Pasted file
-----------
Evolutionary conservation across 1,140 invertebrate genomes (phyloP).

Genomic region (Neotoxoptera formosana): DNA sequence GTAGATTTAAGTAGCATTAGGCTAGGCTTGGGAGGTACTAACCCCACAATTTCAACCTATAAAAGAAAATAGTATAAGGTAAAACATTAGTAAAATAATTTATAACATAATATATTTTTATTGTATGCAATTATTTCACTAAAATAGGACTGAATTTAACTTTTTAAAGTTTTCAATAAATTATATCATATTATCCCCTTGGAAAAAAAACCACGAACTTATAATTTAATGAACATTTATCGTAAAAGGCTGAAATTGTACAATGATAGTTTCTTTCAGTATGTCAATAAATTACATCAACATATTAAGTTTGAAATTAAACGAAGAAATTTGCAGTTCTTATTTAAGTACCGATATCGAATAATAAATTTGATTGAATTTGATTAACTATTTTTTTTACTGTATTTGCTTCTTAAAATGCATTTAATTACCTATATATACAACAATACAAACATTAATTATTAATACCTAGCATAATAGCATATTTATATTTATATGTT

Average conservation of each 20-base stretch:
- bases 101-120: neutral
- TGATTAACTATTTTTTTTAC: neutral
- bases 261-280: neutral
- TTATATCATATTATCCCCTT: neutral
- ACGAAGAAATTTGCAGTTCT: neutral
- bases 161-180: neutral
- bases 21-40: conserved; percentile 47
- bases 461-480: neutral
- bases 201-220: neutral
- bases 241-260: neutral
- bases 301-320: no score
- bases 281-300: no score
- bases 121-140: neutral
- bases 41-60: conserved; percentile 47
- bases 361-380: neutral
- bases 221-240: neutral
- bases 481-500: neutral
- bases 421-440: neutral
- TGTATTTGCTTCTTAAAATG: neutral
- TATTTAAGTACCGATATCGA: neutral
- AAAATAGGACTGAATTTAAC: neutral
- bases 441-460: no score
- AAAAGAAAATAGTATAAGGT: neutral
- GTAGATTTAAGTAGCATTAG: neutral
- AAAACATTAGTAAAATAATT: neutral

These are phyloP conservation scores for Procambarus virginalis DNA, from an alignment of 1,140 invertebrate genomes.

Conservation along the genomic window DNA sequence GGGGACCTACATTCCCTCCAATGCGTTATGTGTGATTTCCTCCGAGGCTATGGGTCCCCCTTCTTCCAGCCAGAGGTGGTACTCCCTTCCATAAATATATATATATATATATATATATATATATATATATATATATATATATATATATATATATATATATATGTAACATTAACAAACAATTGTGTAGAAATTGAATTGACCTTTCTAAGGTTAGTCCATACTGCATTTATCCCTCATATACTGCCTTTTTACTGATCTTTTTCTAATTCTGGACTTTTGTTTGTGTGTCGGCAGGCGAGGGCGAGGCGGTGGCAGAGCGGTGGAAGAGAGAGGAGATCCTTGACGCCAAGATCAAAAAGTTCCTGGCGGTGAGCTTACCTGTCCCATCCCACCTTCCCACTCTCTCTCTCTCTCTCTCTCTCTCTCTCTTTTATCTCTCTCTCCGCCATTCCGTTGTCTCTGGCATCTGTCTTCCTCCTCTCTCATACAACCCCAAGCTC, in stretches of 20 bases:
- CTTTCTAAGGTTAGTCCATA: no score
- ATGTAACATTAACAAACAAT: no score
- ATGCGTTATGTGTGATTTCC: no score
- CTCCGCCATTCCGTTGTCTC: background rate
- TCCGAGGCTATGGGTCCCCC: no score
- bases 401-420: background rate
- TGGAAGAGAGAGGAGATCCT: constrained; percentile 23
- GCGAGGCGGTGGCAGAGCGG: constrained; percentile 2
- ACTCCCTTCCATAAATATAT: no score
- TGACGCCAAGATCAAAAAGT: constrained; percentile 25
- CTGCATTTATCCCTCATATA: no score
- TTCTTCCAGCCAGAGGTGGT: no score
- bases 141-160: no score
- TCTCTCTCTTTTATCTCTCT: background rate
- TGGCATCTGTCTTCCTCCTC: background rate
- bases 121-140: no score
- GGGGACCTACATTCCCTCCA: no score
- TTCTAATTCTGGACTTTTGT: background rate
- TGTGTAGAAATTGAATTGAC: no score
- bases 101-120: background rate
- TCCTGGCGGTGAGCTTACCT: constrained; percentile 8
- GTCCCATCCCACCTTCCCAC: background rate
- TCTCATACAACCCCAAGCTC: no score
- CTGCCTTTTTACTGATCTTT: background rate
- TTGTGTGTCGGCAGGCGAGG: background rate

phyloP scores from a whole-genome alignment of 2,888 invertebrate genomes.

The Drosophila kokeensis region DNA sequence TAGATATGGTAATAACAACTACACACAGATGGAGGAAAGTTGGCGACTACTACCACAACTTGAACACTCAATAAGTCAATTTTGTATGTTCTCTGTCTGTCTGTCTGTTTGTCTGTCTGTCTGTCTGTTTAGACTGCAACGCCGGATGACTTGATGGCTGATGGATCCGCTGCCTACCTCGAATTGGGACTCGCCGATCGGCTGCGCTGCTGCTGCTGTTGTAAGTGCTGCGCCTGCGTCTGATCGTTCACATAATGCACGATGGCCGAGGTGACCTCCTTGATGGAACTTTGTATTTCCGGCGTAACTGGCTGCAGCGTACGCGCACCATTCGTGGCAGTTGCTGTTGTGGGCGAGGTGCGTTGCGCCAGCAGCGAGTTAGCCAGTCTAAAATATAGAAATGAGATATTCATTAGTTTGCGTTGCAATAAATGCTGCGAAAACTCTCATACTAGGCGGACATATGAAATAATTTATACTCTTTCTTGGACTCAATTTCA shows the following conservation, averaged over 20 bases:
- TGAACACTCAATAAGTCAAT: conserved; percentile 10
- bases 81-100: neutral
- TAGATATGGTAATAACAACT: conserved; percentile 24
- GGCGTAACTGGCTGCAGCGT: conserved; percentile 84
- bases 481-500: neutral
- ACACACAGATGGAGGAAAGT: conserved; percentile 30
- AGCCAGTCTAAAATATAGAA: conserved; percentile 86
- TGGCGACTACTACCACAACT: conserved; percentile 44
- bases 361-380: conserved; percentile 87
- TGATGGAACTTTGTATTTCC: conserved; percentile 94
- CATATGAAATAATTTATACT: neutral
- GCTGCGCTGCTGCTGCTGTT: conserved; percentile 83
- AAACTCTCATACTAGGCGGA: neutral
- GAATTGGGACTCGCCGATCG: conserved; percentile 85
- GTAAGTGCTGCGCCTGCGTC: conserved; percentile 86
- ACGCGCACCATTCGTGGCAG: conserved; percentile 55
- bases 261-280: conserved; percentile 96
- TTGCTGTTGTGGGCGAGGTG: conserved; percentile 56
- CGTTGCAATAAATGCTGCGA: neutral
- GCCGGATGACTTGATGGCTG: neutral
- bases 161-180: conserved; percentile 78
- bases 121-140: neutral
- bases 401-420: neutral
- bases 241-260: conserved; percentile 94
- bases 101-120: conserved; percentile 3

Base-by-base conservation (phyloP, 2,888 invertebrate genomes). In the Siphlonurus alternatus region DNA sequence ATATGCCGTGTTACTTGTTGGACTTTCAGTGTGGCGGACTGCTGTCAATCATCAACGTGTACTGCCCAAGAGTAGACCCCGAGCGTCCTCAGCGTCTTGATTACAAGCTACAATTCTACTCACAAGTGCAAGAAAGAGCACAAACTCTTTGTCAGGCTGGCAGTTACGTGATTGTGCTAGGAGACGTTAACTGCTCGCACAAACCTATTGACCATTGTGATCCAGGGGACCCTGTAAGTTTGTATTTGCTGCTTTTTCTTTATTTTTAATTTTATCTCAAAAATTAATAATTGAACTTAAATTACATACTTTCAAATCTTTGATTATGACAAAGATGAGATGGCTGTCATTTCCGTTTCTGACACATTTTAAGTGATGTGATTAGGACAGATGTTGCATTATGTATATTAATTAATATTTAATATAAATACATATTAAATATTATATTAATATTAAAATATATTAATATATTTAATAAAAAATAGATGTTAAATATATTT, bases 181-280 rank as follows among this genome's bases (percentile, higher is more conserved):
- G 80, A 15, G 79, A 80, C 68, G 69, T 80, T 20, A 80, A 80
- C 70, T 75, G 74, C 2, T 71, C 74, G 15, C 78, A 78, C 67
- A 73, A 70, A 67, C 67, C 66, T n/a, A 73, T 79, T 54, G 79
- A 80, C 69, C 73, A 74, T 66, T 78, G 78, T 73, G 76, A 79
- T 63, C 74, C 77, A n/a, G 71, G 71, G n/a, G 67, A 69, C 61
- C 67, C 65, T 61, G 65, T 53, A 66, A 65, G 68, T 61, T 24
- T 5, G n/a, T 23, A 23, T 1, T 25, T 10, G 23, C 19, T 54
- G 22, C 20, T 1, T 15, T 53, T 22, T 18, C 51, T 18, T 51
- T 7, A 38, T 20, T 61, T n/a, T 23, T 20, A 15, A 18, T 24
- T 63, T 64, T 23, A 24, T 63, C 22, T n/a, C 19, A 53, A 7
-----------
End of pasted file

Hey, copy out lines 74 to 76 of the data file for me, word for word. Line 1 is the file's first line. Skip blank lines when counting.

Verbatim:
- bases 261-280: conserved; percentile 96
- TTGCTGTTGTGGGCGAGGTG: conserved; percentile 56
- CGTTGCAATAAATGCTGCGA: neutral